...well, for fish anyway. Insulin is widely known as the hormone used to treat diabetic sufferers. It is responsible for countering the effects of another hormone, called glucagon, to restore blood sugar levels within a number of animal species.

Until recently, insulin’s affiliation with murder was only seen through fiction. However, a team in Salt Lake City has now proved that this might not be as fictional as first thought.

Certain types of mollusc, known as cone snails, have been found to use insulin as one of their many weapons to capture fish. The snails that use this technique – Conus geographus and Conus tulipa ­– release a cocktail of toxins, including insulin, into the water to confuse and weaken the fish. This then causes the fish to go into hypoglycaemic shock and allow the snail to ingest the fish whole.

The insulin used by the snails differs in structure to the insulin inside our bodies. In fact, it is the smallest insulin molecule ever found by scientists before. However, this small size is thought to explain why it it’s so fast and effective in deactivating the fish’s movement.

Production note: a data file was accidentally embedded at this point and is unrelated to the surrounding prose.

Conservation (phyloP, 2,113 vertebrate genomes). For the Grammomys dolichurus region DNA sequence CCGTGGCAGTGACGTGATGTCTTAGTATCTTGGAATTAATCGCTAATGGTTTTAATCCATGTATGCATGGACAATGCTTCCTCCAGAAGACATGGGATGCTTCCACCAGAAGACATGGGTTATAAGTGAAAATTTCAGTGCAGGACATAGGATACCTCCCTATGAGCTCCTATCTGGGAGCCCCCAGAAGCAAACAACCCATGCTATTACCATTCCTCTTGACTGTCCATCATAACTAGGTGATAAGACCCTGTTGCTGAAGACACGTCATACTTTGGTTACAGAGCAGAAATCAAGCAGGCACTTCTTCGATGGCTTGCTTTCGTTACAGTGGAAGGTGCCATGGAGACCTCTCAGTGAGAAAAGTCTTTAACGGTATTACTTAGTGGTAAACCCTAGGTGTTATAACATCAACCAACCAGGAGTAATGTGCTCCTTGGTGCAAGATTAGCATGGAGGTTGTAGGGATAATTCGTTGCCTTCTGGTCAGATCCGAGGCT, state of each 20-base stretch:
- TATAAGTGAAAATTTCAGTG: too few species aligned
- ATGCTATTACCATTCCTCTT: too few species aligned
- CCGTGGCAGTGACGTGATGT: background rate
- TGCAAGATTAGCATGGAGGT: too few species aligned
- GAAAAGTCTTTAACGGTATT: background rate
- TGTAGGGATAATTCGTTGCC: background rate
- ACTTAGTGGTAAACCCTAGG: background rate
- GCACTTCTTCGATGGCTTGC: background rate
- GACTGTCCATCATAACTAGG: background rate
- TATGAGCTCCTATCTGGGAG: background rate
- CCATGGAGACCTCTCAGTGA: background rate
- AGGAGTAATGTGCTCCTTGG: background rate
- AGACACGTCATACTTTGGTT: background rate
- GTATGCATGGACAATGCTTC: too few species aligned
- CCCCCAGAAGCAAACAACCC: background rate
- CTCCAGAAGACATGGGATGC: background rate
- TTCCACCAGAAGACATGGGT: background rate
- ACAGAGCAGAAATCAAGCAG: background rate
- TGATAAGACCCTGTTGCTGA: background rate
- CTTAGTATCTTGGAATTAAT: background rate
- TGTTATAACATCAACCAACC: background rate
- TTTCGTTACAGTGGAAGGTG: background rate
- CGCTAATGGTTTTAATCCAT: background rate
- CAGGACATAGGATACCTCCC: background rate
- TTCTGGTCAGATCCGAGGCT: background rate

The team behind the work were very shocked by the findings. Safavi-Hemami, the leading researcher, said, "It was very surprising to us since it had never been shown before and people have worked on animal venoms for decades."

They now plan on investigating the genetic make up of the insulin produced by the snails. This would determine whether they developed the weaponised insulin from scratch or evolved it from their own insulin.

Safavi-Hemami stated, "It's believed that vertebrate insulins have evolved from ancestral invertebrate genes. Whether this is also true for the insulin we found cannot be answered yet."

To see the snail in action, click here.

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